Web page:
Davidson College is a private liberal arts college in Davidson, North Carolina. The college has graduated 23 Rhodes Scholars. In the past decade, Davidson has consistently been ranked among the best liberal arts colleges in the country by U.S. News & World Report. Forbes ranked Davidson 22nd overall in their "America's Top Colleges" list in 2014, and 1st among southern colleges. Majors are offered in more than twenty fields; Davidson also offers several minors and self-designed interdisciplinary options. Wikipedia.
News Article | May 17, 2017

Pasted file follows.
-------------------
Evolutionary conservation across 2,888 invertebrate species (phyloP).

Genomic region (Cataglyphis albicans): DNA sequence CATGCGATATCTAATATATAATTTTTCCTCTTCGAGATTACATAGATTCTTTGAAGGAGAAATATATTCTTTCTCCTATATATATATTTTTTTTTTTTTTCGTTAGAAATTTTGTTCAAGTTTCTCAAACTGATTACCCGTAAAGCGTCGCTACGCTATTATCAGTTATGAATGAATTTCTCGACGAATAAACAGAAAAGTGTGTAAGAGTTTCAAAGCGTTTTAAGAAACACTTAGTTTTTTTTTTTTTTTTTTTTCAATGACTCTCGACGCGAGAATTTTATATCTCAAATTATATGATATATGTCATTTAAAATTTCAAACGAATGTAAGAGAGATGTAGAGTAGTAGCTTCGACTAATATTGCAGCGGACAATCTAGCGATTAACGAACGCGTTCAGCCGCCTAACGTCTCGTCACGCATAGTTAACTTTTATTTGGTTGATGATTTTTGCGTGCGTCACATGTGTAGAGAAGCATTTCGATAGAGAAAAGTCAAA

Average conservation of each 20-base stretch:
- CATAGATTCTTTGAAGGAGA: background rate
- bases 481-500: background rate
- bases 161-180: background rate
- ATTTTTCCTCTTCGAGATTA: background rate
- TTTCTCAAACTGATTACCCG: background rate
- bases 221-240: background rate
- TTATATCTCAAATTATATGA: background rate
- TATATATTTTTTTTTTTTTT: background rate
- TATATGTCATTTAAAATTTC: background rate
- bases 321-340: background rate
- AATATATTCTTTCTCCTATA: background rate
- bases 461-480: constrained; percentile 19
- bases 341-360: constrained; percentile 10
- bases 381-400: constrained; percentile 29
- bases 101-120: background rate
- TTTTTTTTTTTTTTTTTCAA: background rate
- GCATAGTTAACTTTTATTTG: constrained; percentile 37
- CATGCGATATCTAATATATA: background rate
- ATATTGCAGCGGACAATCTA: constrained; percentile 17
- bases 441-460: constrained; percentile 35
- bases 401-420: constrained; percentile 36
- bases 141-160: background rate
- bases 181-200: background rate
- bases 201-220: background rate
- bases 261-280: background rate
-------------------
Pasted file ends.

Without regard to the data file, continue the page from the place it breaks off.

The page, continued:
Laboratory Design (LD): How did you get into your field? Bill Riley (BR): I worked for a residential developer while I was still in college and loved it. I drew up the designs for a series of single family home prototypes and learned how to put them together. It was fascinating to watch the process evolve from the sketches through construction to the finished product. The opportunity to be involved in every stage of a project gave me great insight into the myriad of details that are instrumental in getting a project built. I believe this early experience informs my approach to design to this day. LD: What are you most often asked to speak about at conferences and trade shows? BR: The concept of interdisciplinary teaching and learning is at the center of many of my conference presentations, addressing how we bring different stakeholders together to solve a common problem. I often use my experience working on the E. Craig Wall Jr. Academic Center at Davidson College as the perfect example of how we brought people who were working in discreet, siloed departments together to develop flexible, department-neutral spaces that became a new academic and intellectual hub of transdisciplinary studies and research. The organization of the building’s faculty offices, teaching labs and research labs fosters a collaborative teaching and research environment and was the result of many hours of discussion among everyone involved. Another topic of interest to many people is how to build flexibility into a space; that is, how to design a space that can accommodate multiple uses. One space cannot be everything to all people and yet oftentimes that is the expectation. It is up to us as designers to identify formats or layouts that enable a variety of users to conduct their work in the most efficient way possible. Designing two or three flexible arrangements for one space means it will be useful for decades to come. LD: What’s a common mistake made by those working on designing/constructing a laboratory? BR: Sometimes designers get so deep into the process they forget about the people they’re designing for. How the space will function dictates the entire design and we need to work closely with end users to learn how they work on a day to day basis. With continuing advancements in technology, researchers have more time to collaborate with each other, to share information and ideas, and we as designers need to be mindful of how best to facilitate that. In the design of the University of Houston’s Health and Biomedical Sciences Building 2 research labs, for example, we converted traditional lab spaces into those more conducive to small group discussion by pulling out the write-up desks and consolidating them in a common space adjacent to two different research labs. By doing so, we were able to foster collaboration and allow researchers to discuss their work over a cup of coffee while still being in close proximity to their work. All facets of the profession need to come together so that we can fully understand what all of our consultants do and how they add to the discussion. I have found that you can’t be good at the small sliver that is your job without understanding how each of the other pieces of the puzzle fit together. LD: What was your favorite college class? Was it related to your current career? BR: My favorite class in college was a watercolor class because it was such a contrast to the architectural drawing classes I was taking for my major. In watercolor, you have the chance to be free, to use broad brushstrokes and splashes of color, which I feel brought a new level of creativity to my work. Happily, and somewhat unexpectedly, I have the opportunity to tap into that feeling of freedom on a regular basis at Shepley Bulfinch when the firm hosts Watercolor Wednesdays for all employees. LD: What advice do you have for people just starting their career, or for students who are thinking of majoring in architecture/engineering/etc.? BR: The first thing I would tell them is that you actually don’t have to be good at math to become an architect. The second thing would be to get out into the field to see for yourself how everything works. If possible, take jobs in construction and related fields so you have a better understanding of what it takes to get a project completed; you’d be surprised at the fount of knowledge you can mine from people involved in each aspect of the job. Incorporate everything you learn into your next project. Most of all, build good relationships across the industry. They will be invaluable as you progress throughout your career. LD: What do you like to do in your spare time? BR: I love spending time with my family, preferably outdoors either hiking or horsing around by a lake. I also truly enjoy woodworking and have created toys, furniture and even a boat for my family over the years. LD: Is there anything else you’d like to share with the readers of Laboratory Design? BR: I find the whole notion of modular construction and pre-fabrication fascinating. When we had the opportunity to use it in the design of the Pagliuca Life Lab at Harvard University, I was amazed by its versatility. It made me wonder about other applications we could find for modular in the context of lab design.